"Professional Identity" and Interprofessional Collaboration

Continuing and Professional Development Blog

May 2017

It’s graduation season and after years of training, clinical assessments, and final exams, we have celebrated the passage of another group of health professionals’ entries into the next phase of their clinical growth and development as care providers and patient advocates; the various regalia colors: apricot, light blue, teal, hunter green, all symbols of the chosen professions into which these graduates are entering.

Recently, I have been thinking more about the concept of profession and professional identity.  How does professional identity relate to our educational and clinical development as healthcare teams composed of experts who come together across professions? How does interprofessional collaboration relate to “professional identity”? Can they coexist and if so, how?  What would that be called?  What would it look like to us and our patients and clients?

Khalili et al [Journal of Interprofessional Care; 2013;27(6)] reflects on the traditional definition of a professional as one who achieves specialized expertise, knowledge and skills; specialization that makes that person’s abilities distinct from others’ professional education and abilities. Specialization and distinctness in knowledge and ability are complemented by socialization and incorporation into a regulated and recognized “group”. Our uni-professional training and specialization usher us into a culture with others just like us. This is a celebratory achievement!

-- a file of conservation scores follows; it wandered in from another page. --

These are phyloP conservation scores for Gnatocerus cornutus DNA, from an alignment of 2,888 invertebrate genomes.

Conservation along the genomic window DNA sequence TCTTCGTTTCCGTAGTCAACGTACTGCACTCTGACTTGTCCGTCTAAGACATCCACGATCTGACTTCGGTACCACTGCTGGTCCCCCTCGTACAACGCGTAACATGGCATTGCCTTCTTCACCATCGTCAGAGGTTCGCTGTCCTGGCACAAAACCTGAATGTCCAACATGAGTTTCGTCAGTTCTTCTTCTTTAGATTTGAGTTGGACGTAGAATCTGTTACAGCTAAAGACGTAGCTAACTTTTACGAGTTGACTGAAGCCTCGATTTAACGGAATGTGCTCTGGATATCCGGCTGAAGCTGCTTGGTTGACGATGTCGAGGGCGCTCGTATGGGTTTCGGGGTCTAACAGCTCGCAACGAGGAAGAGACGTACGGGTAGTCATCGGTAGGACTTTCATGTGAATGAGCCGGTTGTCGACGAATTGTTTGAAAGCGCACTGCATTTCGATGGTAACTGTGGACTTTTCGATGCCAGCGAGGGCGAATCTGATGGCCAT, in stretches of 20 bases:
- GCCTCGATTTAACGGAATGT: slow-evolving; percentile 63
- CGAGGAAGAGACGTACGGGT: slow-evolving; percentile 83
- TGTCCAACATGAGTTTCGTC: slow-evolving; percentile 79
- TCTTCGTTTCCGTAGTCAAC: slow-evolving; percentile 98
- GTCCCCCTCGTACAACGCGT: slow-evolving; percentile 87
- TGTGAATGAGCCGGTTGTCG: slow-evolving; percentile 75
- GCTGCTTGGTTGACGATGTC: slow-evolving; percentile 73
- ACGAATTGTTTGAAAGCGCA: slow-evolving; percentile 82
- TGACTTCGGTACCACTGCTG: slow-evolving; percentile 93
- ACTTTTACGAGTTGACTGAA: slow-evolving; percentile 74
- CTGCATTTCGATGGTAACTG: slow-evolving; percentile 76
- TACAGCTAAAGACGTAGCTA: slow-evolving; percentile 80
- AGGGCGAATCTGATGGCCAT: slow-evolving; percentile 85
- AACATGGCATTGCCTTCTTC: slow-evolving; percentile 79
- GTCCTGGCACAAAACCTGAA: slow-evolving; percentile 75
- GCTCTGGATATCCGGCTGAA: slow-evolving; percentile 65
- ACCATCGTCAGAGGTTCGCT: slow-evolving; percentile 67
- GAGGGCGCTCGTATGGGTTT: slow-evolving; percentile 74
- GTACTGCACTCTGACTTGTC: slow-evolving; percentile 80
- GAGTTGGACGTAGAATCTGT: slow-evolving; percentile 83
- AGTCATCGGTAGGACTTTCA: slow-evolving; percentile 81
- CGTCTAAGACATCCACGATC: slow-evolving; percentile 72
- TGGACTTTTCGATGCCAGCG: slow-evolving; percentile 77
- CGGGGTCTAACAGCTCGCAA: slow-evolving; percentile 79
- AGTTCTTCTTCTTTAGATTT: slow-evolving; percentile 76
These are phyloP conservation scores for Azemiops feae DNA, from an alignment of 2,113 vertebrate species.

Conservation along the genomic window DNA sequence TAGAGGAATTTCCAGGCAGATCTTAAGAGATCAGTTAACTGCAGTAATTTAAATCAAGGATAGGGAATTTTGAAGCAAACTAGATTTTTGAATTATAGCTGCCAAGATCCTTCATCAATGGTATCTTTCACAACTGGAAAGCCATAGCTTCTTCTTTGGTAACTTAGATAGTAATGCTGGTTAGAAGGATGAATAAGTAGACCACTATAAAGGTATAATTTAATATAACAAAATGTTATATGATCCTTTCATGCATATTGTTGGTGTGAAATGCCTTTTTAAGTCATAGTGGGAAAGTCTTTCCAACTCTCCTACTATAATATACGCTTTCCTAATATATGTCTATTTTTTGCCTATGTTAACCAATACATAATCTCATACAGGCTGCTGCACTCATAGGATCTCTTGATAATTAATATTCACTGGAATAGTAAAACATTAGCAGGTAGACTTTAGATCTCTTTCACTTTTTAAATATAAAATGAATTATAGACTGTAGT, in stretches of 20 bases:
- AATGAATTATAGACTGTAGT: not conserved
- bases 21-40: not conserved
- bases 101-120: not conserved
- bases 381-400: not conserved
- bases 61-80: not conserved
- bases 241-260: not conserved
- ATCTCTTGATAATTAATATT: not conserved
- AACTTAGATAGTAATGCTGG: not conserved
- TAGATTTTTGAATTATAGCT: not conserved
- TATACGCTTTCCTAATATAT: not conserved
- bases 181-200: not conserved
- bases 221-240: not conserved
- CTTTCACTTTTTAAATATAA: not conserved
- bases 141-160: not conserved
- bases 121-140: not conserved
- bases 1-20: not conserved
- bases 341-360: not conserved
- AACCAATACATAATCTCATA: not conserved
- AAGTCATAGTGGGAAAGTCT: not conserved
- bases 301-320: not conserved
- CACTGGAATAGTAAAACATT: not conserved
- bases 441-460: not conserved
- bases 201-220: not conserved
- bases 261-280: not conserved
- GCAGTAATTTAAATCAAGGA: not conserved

Do we similarly celebrate the “team identity”? Patients and their families and communities need and expect us to not only have our individual specialized knowledge and abilities, but to have the shared skills of a team, with dual identities; perhaps an interprofessional identity.

In a study of health professions students in NSW, Australia [Mitchell et al: Human Relations; Sep 2011] the authors describe the tension that must be balanced between interprofessional socialization and perceived threats to professional identity. Both of these articles discuss the need to break down barriers to collaboration, including the perception that being an equal member of a successful team means losing one’s professional identity. 

Can we counter the anxiety of professional identity threat by celebrating the diversity of professional expertise and interprofessional collaboration that are characteristic of effective healthcare teams? Can we make team members’ attraction to the successful team a means of socialization that supports role-learning and mutual respect for what each of us brings individually to the shared team effort? 

I think our future as health professions educators and clinicians will rest on our abilities to celebrate uni-professional specialties that explicitly build and contribute to our high-functioning interprofessional teams; our dual identity development. What a colorful road to travel.